ERP offering relies on open source

ERP offering relies on open source

A 4-year-old company is using open source software as the foundation for an ERP suite targeted at small and midsize manufacturers.

OpenMFG this week plans to release Version 1.2 of its software, which goes by the same name as the company and includes some 200 changes from the earlier version. While most of the changes are small, about 25 per cent of them came from the company's network of value-added resellers (VAR) and 20 customers. Those changes reflect the fact that users get the complete source code for the various OpenMFG modules and can make changes that get incorporated into the suite.

The suite was designed for manufacturers and can be readily adapted for discrete and process manufacturing, according to Ned Lilly, OpenMFG's CEO and co-founder. Modules include the standard ERP functions, such as part definition for bills of materials, capacity planning, inventory management, purchase orders and a complete set of financial programs.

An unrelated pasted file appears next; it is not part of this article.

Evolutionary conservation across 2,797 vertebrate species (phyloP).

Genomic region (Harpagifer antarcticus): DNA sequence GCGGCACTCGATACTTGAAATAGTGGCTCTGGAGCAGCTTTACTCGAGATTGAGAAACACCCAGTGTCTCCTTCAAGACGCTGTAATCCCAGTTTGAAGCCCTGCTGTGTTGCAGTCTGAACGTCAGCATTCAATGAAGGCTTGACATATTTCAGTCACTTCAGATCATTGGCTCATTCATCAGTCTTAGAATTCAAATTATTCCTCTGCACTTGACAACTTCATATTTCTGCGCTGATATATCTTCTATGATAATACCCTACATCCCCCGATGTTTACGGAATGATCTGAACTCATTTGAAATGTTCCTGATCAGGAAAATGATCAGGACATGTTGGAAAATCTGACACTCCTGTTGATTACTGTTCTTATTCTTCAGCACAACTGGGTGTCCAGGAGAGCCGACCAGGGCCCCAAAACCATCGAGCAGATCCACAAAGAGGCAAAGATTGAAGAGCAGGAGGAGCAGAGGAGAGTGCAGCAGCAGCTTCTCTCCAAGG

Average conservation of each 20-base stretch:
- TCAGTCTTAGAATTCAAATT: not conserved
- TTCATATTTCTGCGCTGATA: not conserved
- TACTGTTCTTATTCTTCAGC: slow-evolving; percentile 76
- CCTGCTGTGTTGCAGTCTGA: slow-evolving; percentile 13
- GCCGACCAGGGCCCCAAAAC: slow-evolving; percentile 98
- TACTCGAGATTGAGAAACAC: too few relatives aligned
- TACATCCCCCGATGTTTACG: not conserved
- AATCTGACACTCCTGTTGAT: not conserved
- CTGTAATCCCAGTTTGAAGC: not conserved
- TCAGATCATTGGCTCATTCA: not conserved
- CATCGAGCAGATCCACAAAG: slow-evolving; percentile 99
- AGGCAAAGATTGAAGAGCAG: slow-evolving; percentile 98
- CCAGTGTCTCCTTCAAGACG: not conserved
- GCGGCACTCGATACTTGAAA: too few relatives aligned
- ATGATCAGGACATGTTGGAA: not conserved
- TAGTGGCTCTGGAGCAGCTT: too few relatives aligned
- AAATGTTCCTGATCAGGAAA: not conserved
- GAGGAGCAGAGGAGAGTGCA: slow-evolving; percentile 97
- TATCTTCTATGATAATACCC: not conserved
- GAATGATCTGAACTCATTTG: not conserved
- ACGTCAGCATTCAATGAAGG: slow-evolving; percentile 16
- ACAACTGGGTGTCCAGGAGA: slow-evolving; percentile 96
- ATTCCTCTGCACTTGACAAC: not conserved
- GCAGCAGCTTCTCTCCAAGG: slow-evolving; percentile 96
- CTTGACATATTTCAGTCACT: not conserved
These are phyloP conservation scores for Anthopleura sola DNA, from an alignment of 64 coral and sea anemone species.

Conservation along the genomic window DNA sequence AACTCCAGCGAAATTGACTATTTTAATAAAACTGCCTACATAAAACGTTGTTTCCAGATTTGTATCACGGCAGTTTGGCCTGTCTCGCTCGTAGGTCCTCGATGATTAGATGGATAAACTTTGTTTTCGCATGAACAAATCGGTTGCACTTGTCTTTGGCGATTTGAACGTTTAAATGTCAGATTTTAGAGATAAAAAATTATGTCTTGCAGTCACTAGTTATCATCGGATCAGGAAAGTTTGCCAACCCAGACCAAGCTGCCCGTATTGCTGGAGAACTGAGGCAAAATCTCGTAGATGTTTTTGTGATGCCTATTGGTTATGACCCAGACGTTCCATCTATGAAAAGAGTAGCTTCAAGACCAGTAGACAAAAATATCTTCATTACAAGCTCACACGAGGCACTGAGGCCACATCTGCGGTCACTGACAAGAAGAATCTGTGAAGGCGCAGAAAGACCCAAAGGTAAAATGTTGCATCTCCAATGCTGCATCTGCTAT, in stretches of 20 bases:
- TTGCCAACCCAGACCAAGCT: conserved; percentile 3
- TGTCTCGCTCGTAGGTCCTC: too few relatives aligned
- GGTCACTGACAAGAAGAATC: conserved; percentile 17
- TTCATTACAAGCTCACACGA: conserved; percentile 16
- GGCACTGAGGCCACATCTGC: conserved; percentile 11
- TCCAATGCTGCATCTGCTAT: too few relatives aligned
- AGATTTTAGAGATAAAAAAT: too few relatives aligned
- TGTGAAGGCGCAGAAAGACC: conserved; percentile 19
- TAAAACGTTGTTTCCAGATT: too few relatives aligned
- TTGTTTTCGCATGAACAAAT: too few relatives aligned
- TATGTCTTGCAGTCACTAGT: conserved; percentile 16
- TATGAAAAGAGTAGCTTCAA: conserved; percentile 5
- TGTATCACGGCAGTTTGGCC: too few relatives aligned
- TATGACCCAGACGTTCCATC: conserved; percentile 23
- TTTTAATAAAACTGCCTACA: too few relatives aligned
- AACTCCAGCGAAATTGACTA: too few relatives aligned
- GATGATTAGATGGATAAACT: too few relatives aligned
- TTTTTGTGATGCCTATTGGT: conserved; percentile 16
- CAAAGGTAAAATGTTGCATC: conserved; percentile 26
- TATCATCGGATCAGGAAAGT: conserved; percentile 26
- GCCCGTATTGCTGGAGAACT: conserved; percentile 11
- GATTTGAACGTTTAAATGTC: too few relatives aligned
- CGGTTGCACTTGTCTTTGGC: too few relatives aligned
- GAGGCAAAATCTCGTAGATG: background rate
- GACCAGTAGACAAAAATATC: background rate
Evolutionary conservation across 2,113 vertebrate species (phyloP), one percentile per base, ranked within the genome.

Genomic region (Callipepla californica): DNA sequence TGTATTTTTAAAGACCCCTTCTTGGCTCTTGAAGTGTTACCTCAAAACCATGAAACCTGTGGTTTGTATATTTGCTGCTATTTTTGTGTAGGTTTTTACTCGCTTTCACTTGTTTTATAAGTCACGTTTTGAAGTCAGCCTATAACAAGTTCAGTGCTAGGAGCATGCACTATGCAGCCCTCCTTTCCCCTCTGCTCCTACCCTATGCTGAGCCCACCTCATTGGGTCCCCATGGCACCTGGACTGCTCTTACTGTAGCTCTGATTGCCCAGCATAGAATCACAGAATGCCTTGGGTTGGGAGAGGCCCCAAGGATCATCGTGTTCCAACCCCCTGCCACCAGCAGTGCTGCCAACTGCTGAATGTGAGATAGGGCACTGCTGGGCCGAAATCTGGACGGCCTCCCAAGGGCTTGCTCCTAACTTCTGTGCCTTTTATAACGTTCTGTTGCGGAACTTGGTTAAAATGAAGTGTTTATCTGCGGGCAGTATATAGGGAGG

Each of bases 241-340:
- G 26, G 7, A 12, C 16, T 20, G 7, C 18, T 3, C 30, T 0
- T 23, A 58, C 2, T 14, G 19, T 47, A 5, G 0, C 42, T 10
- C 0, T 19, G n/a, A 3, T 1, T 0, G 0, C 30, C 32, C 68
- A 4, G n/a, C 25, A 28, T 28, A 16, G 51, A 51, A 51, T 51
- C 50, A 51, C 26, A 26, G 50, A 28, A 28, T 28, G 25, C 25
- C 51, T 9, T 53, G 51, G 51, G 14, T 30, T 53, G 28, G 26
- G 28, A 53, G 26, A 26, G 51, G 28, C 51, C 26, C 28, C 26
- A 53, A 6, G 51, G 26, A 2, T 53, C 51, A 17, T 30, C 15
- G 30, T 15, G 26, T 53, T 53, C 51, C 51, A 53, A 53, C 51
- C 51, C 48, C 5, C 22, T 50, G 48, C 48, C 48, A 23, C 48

The software uses or exploits several key open source components. It runs on several operating systems, but the preferred platform is Linux. The heart of the application is the PostgreSQL object-relational database. The application is written in C++ using Qt, an open source tool kit from Norway's Trolltech.

This open source software stack eliminates two issues that make it hard for smaller firms to adopt modern ERP products, according to Lilly. One is the cost of licensing proprietary ERP solutions from vendors such as Microsoft, Oracle and SAP. "By using open source components for the stack, we've changed the dynamics of who can afford it," he says.

The company offers a subscription service starting at US$15,000 yearly or a traditional software licensing scheme at US$2,500 per concurrent user. A typical OpenMFG deployment would cost US$30,000 to US$40,000 per year for about 15 users, depending on the number of modules selected and the number of users. Lilly says OpenMFG is typically one-third to one-half less expensive than software from its chief rival in this market, Microsoft.

Second, with open source software, customers and their VARs can readily adapt OpenMFG to meet specific requirements. One example of custom code is a feature that integrates OpenMFG with the package tracking systems from UPS and FedEx.

Rival products include Microsoft Business Solutions, which combines products originally acquired from Great Plains Software and more recently from Navision. ERP companies such as Oracle and SAP have been struggling to tailor enterprise products for small to midsize businesses.

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